On Tuesday, June 15, Nigerian author Chimamanda Ngozi Adichie published a three-part essay on her website titled “It Is Obscene”. The essay started with personal anecdotes about two unnamed former students, who had criticised her openly for her comment on trans women in 2017, while also using her fame for their personal gain.

It went on to address the larger lack of nuance and compassion in discourses on social media, an issue Adichie has spoken of before in her criticism of cancel culture. While many have lauded Adichie’s essay for an apt representation of “woke” culture on social media, the motivation for this essay was also largely personal. Specifically, it was a public acknowledgement of her controversy with ex-student Akwaeka Emezi, who has been critical of Adichie’s views on trans women.

Adichie has long been known for her advocacy for feminism, as well as the need for more African voices in literature. She conducts an annual writing workshop for young African authors in Lagos, Nigeria, where she helps them with their writing and encourages their voices to be heard, sometimes by publishing the best stories on an e-magazine.

Adichie’s stand

Akwaeka Emezi – a young non-binary author of Nigerian-Tamil origin – was one of the writers in Adichie’s workshops a few years ago. Since then, they have gone on to become a prominent author and trans-rights advocate, publicly calling out Adichie for comments made on trans women in an interview in 2017.

In the BBC interview, Adichie was asked about feminism in relation to trans women, and whether they’re the same as people who are assigned female at birth. Adichie had said, “Trans women are trans women. I think if you’ve lived in the world as a man, with the privileges the world accords to men, and then change gender, it’s difficult for me to accept that then we can equate your experience with the experience of a woman who has lived from the beginning in the world as a woman, and who has not been accorded those privileges that men are.”

Many, including Emezi, believed that Adichie’s comments classified trans women as not “real women” – an argument that trans women often face in their fight for recognition and equality. Adichie also went on to endorse author JK Rowling’s controversial article on trans women and gender-sex differentiation, calling it a “perfectly reasonable” piece and Rowling, a “progressive woman who stands for diversity”.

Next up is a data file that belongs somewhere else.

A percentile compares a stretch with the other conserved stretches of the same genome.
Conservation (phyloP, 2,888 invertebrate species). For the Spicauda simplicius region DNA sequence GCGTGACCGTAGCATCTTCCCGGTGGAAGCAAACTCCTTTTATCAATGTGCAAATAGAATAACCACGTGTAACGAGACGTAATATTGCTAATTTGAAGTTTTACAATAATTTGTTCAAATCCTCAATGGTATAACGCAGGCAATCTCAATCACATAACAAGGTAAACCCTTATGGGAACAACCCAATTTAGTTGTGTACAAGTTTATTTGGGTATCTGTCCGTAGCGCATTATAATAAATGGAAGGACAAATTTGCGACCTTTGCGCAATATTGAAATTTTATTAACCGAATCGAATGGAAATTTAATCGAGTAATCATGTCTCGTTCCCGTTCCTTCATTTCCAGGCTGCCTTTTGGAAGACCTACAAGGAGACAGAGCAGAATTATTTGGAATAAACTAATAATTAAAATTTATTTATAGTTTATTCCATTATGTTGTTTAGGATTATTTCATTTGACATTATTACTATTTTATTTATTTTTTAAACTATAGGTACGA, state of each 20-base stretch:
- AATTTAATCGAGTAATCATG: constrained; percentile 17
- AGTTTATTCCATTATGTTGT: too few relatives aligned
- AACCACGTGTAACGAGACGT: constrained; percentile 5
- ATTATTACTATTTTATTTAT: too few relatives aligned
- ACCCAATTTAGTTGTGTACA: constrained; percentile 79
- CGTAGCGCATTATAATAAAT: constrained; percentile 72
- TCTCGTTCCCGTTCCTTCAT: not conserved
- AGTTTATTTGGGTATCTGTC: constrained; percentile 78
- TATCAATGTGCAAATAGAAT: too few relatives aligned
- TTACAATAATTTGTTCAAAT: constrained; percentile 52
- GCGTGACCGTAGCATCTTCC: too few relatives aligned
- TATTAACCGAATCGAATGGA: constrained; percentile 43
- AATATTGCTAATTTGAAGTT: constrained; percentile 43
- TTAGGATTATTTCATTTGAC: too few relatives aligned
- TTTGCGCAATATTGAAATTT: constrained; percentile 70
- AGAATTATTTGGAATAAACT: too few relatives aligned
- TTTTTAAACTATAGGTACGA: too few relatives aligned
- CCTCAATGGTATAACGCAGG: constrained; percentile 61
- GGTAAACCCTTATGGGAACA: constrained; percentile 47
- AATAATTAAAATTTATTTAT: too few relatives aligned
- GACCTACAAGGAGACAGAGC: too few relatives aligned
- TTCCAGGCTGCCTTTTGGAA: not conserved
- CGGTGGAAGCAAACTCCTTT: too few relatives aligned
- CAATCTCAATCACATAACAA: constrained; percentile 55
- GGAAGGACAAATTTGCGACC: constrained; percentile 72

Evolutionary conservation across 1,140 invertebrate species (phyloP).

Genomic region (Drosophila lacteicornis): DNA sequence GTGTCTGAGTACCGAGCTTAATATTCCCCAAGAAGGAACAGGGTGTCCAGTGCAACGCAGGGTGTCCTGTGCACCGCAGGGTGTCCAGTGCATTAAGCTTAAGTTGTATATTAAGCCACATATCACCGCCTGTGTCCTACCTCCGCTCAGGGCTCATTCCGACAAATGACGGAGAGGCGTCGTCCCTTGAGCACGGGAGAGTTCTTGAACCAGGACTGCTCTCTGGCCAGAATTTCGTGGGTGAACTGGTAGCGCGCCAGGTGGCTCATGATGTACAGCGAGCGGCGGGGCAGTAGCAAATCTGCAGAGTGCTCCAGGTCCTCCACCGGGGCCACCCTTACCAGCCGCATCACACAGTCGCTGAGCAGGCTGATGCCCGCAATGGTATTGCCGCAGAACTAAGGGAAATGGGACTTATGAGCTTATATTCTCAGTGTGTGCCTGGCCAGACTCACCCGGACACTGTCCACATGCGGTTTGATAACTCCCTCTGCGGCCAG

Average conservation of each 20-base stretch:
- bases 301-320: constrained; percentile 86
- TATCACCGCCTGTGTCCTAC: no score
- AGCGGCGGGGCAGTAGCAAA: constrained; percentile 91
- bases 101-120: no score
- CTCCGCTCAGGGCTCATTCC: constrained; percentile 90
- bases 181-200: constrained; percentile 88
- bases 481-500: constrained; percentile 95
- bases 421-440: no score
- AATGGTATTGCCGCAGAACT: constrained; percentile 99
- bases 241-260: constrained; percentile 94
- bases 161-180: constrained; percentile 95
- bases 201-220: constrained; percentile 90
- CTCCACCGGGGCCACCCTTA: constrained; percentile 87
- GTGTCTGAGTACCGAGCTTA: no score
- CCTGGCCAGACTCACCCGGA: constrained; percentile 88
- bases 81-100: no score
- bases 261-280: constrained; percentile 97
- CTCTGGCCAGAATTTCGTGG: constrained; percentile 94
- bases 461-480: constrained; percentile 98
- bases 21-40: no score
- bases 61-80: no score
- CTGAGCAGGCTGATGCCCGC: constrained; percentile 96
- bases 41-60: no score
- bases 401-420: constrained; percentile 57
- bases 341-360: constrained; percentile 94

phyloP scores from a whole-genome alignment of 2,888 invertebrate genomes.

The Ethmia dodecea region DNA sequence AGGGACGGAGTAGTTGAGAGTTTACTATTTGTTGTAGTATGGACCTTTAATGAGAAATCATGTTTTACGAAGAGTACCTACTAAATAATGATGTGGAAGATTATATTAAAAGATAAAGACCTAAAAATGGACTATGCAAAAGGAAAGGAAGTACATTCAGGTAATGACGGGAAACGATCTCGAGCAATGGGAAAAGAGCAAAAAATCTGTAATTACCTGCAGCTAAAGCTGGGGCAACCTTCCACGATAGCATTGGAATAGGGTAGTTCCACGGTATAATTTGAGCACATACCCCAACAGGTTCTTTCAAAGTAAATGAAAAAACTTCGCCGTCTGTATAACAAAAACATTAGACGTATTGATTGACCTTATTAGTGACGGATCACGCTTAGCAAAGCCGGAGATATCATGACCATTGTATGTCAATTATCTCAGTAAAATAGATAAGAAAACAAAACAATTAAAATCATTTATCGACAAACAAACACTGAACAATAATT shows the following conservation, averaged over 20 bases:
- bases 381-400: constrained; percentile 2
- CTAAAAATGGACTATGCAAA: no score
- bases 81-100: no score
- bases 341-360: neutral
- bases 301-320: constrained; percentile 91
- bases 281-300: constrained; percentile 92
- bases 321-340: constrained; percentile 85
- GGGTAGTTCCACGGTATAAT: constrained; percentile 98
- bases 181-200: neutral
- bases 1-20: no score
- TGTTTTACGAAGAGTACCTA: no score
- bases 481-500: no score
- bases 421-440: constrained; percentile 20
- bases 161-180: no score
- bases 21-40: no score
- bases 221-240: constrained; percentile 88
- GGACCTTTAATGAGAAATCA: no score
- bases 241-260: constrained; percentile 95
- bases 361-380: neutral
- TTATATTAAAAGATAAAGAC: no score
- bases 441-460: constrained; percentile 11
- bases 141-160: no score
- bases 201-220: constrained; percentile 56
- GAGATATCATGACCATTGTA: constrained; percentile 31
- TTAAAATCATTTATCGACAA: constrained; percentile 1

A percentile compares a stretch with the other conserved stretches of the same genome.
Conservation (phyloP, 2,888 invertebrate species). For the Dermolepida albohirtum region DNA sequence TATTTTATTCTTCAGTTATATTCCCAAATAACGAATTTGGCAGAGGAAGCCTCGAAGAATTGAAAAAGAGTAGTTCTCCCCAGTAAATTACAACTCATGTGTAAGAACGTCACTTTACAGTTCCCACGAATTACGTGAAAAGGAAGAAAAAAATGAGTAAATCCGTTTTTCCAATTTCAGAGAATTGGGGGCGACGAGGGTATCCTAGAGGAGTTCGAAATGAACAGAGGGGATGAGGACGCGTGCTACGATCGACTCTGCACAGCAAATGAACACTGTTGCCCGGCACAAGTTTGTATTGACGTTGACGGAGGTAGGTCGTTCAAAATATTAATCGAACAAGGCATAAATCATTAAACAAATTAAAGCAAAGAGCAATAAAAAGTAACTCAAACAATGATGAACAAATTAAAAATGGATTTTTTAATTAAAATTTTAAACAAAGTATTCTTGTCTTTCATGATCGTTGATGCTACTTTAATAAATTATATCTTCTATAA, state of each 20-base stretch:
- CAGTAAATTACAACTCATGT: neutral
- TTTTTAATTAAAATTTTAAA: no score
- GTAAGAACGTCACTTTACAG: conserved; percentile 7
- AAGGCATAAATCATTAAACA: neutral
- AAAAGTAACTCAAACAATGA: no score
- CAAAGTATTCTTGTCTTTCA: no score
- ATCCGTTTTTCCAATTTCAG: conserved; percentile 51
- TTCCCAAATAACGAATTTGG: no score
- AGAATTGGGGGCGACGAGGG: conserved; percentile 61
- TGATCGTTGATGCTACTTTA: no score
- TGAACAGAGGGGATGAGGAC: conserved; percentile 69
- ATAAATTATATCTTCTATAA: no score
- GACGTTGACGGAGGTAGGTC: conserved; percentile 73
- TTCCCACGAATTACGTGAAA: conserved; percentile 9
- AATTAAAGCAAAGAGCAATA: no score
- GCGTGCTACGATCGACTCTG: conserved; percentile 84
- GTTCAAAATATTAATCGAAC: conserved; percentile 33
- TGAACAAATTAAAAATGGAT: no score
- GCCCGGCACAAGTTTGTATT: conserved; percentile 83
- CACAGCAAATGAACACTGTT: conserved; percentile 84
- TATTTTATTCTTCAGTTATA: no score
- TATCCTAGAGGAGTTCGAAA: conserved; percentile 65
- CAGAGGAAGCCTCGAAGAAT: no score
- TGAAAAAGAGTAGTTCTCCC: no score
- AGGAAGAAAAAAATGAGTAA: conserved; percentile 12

This added to trans right activists’ perception of Adichie as transphobic, with many calling her a TERF – Trans-Exclusionary Radical Feminist. Emezi, in a long Twitter thread, spoke about what they perceived as Adichie’s transphobic behaviour, and her alleged dismissal of trans people’s concerns as “noise”. They also mentioned that earlier, Adichie had written an introduction for their story, a fact that Adichie referred to in her essay.

The feud

Adichie later apologised for her comments, explaining that she believed gender was a social construct, and the social experiences of trans women and people assigned female at birth were different. Adichie also said in her essay that she had had a personal relationship with her student, whom she did not name, and helped them with their initial work. She mentioned that her student knew that she supports the rights of trans people, and has been “fiercely supportive of difference in general.”

However, the student in question continued to call her a “murderer” on social media, and had “asked followers to pick up machetes and attack me”. Adichie went on to describe how her student used her name on the cover of their new book, without her permission. Emezi had earlier written about the incident on Twitter, after the release of their book Freshwater, which Adichie refused to be mentioned in.

In her essay, Adichie said that her student perpetrated false narratives accusing Adichie of sabotaging their career, one that spread widely among others. She also mentioned how the hate she received on Twitter even went to the extent where trolls trivialised her parents’ death in the pandemic, calling it “punishment for her transphobia”.

‘Toxic culture’

Adichie then segued into discussing the perpetuation of a toxic culture on social media, with people who are “choking on sanctimony and lacking in compassion”. She discussed how there is no room to learn, grow or change one’s opinions – and how that creates a hostile environment for anyone genuinely confused and interested to learn.